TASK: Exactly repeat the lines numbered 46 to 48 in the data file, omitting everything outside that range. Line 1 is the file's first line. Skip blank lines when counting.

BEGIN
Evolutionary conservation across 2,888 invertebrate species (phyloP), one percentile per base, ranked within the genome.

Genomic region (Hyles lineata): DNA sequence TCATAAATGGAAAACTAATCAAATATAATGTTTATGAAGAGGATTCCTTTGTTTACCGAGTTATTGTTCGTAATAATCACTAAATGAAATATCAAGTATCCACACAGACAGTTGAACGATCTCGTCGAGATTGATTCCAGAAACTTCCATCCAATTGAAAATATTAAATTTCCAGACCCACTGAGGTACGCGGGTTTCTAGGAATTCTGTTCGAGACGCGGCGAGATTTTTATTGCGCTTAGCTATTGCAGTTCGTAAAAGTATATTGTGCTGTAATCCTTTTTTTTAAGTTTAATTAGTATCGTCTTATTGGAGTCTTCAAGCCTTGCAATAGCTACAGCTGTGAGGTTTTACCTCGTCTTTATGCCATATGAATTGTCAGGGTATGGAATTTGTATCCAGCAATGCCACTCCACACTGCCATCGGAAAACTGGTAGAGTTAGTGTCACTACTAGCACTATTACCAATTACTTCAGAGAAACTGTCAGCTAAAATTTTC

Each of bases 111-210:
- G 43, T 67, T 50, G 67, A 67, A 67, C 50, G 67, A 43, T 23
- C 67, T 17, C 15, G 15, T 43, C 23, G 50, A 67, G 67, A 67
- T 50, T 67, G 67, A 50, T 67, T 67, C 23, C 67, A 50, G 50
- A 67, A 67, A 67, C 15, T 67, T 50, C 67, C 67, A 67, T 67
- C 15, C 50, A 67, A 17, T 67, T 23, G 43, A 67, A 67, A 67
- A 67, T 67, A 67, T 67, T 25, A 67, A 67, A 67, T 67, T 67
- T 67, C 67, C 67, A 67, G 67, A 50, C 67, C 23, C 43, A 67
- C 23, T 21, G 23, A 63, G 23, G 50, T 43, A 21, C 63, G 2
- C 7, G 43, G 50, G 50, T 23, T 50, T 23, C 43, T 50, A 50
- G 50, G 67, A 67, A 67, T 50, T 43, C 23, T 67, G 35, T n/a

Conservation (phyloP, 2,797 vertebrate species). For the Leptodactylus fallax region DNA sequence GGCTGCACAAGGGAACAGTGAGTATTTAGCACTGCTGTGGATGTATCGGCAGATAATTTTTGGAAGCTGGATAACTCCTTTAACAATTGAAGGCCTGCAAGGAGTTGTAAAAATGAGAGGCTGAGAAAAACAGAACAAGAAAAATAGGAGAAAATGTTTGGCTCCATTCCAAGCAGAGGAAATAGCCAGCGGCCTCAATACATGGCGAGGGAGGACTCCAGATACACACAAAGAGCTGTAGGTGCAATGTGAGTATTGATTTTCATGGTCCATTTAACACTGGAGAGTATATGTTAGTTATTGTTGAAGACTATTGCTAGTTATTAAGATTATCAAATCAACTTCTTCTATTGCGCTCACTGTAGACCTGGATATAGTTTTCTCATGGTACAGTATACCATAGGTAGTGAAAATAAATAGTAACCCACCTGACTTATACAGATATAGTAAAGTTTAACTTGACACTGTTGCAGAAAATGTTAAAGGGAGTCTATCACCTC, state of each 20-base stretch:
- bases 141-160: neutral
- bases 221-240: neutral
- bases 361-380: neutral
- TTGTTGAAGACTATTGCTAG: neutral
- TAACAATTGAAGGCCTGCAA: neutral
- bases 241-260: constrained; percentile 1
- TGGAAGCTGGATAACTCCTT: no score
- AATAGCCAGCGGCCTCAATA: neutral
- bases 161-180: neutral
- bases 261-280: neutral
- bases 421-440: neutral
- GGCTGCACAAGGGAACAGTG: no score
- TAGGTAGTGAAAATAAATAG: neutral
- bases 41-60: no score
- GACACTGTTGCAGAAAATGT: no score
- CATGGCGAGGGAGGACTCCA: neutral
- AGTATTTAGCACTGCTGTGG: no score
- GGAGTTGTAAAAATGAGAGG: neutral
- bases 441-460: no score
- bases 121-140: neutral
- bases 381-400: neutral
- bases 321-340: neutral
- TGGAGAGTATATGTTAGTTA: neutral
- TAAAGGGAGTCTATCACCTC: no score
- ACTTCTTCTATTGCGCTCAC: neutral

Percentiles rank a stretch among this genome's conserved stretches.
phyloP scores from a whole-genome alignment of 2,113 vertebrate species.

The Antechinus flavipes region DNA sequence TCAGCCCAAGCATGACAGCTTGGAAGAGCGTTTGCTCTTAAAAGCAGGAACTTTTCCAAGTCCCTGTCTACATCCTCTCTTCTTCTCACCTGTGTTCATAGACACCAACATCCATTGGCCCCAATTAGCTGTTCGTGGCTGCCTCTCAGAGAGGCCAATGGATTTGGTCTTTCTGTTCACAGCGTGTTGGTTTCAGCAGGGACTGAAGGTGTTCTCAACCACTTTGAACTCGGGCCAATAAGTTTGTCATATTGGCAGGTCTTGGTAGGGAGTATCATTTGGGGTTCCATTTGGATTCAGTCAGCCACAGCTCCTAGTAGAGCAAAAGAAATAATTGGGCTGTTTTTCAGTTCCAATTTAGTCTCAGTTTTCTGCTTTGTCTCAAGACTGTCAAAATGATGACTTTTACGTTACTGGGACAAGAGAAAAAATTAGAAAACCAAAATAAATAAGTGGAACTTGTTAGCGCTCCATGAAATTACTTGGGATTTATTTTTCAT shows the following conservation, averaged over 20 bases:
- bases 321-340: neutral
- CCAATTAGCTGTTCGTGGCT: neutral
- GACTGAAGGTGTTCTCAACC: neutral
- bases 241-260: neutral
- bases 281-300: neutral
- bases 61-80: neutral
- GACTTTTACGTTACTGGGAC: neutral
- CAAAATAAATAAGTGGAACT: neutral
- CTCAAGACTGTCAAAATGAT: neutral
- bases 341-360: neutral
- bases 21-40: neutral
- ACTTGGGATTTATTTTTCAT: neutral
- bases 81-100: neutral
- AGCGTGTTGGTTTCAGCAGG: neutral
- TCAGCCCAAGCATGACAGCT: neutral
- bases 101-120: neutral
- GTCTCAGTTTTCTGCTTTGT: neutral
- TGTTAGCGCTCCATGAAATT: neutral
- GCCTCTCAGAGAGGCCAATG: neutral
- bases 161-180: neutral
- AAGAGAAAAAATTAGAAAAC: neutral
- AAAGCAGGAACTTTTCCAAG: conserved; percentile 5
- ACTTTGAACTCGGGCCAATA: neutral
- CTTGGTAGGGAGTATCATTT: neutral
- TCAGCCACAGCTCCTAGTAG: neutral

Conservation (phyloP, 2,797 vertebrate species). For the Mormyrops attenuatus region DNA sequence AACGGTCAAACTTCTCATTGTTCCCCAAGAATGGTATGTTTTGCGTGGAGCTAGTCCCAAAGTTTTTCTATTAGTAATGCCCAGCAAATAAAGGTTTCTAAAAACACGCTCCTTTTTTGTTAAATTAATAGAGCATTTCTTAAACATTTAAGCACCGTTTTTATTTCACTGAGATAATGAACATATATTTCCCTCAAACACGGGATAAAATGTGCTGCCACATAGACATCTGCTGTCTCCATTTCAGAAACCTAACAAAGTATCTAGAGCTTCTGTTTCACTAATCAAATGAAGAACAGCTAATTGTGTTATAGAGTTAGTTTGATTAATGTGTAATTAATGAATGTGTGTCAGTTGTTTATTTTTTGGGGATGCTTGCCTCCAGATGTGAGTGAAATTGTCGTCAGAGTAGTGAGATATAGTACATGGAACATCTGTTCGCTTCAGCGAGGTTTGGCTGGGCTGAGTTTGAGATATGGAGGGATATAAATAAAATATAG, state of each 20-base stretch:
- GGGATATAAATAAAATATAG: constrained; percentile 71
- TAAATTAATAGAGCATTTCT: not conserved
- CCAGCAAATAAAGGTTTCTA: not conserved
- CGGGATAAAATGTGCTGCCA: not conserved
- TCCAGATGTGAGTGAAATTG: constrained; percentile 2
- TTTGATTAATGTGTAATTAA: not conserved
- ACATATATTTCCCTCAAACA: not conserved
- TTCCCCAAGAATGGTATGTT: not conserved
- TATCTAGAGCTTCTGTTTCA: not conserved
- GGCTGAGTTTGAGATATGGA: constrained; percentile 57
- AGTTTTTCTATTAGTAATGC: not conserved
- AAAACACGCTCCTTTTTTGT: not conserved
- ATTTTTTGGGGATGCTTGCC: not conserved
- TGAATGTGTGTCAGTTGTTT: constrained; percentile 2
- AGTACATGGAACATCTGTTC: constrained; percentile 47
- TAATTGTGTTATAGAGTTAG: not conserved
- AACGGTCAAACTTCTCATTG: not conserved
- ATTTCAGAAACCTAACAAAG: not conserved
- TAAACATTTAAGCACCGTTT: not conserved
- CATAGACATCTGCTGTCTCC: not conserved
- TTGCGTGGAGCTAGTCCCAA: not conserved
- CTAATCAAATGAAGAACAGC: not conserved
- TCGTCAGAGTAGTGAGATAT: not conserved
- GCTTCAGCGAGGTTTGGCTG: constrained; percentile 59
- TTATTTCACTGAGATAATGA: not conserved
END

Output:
- bases 241-260: neutral
- bases 281-300: neutral
- bases 61-80: neutral